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Racial Disparity Study

Relative to their portion of the population, racial and ethnic minorities are overrepresented among the individuals involved in the criminal justice system. In the City and County of San Francisco, African Americans accounted for 41 percent of those arrested between 2008 and 2014, 43 percent of those booked into jail, 38 percent of cases filed by the San Francisco District Attorney’s Office, and 39 percent of new convictions despite only accounting for 6 percent of the population of the county.

Race, whether conscious or unconscious, affects every point in the criminal justice system where a decision is made. Even race-neutral policies can yield differential treatments and outcomes for justice-involved individuals.

As the SFDA's Office, our decisions greatly impact the lives of those who are involved in the criminal justice system. As an office, we must fully understand the effects, intentional or not, of our work and the causes behind them. Critical steps for accomplishing this require collecting data from arrest through sentencing and collaborating with an independent researcher to conduct an analysis of prosecutorial decisions.

Understanding the Impacts of Work Better

Supported by a grant from the Frank and Denise Quattrone Foundation, the San Francisco District Attorney’s Office commissioned a report by Steven Raphael, Professor of Public Policy at the UC Berkeley Goldman School of Public Policy and Professor John MacDonald, Professor of Criminology and Sociology at the University of Pennsylvania, to better understand the effects of our policies and practices in two key ways: to identify the different decision-making points within the office where racial disparities exist, and explore the causes of such racial disparities in outcomes for criminal cases presented to and/or prosecuted by the office.

Causes of Racial Disparities: Case Characteristics or Case Processing? 

Academic research shows that racial disparities within the criminal justice system can be the result of many factors: differences in offending patterns within racial and ethnic minority groups; differences in treatment by law enforcement and other agents of the criminal justice system; disparate impacts across groups of policies and practices applied in a race-neutral manner; or, some combination of each.

In exploring the causes of racial disparities within San Francisco’s criminal justice system, the study compared two sets of factors. It studied the degree to which observed racial disparities are attributable to “case characteristics”. This set of factors refers to the pre-determined characteristics specific to a case—for example, the arrest charge, whether the suspect has an open case or is on probation at the time of arrest, the extensiveness of the suspect’s criminal history, if any, and whether the suspect is being detained—that are already determined when a case is presented to the office.

The study then compared these case characteristics against aspects of case processing—policies and procedures—within the office that result in racially disparate impacts, and then explored the extent to which racial disparities remained after statistical adjustment for case characteristics and specific case processing aspects.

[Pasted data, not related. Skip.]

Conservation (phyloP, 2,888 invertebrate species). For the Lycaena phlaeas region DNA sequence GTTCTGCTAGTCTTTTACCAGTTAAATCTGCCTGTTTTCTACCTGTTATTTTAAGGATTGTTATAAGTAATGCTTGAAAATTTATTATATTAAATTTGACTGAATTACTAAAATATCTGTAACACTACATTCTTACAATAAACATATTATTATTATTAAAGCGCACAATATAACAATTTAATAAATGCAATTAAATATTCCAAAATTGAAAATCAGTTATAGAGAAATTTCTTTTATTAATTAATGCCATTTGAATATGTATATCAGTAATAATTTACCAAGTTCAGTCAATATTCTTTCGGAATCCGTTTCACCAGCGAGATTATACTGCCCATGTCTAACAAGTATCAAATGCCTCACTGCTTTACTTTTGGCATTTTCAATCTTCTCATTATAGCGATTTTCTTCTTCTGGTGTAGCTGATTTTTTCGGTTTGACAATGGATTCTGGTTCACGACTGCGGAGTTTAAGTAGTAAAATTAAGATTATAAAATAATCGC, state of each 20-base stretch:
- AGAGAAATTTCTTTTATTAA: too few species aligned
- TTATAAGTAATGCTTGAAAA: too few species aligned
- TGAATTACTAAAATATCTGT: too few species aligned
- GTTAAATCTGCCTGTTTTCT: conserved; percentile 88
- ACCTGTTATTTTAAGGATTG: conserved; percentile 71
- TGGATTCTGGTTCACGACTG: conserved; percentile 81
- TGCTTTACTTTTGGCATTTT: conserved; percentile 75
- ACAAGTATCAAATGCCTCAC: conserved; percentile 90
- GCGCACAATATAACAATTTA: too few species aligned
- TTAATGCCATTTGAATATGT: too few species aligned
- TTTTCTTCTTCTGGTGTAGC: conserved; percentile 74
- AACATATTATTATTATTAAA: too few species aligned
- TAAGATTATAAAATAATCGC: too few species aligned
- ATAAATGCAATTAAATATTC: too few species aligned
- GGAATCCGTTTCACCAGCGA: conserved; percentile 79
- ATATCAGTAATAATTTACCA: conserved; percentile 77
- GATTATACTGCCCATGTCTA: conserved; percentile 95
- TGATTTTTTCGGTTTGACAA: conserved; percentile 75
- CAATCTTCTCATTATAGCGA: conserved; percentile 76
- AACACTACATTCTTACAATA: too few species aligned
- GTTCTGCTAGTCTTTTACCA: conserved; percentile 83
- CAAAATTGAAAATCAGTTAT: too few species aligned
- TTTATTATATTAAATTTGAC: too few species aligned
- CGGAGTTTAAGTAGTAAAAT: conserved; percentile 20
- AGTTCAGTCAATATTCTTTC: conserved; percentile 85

Racial Disparities are Driven by Case Characteristics

The study’s principal finding indicates that racial disparities in criminal case outcomes in San Francisco are driven mostly by the seriousness of the arresting offense, prior criminal history, and pretrial detention.

In terms of racial disparities, the study found:

  • African American suspects are less likely to have their cases dropped or dismissed
  • African American suspects are less likely to be successfully diverted
  • African American suspects are more likely to be released to another criminal
  • justice agency or have other prosecutorial action taken against them
  • African American suspects receive the longest incarceration sentences
  • Asian suspects also face a much lower likelihood that their case is dismissed, and a higher likelihood of conviction

Importantly, the independent researchers concluded that nearly all of these disparities can be attributed to case characteristics that are determined prior to a case being presented to the SFDA’s Office. The researchers expressed:

“There is substantial variation across cases presented to the SFDA in the arrest charges, criminal justice status of individuals at the time of arrest (e.g., whether they have another open case or are on probation), criminal history, and whether the suspect is being detained. These pre -determined factors are all strongly related to case disposition outcomes. Moreover, there are large racial and ethnic disparities in these factors.”

Prop 47 has Narrowed Racial Disparities

The passage of Proposition 47 has narrowed many disparities by minimizing the impact of pre-trial detention and criminal history in influencing court dispositions.

Since Prop. 47:

  • The percent of cases, in which the suspect is African American, declines from approximately 43 to 38 percent
  • The percent of cases involving African American defendants involved in felony drug arrests has declined from 23 percent to 9 percent
  • The booking rates for African American, Hispanic, and White suspects has declined by 14.8 percent, 10 percent, and 6 percent, respectively
  • The average number of detention days for White suspects has dropped to approximately 12 days, and to 18 days for African American suspects
  • Booking rates and pre-trial detention disparities between African American, Hispanic, and White suspects has narrowed greatly
  • The unadjusted African American-White disparities has dropped by half, with the remaining disparity fully explained by differences in arrest charges, status at time of arrest, and criminal history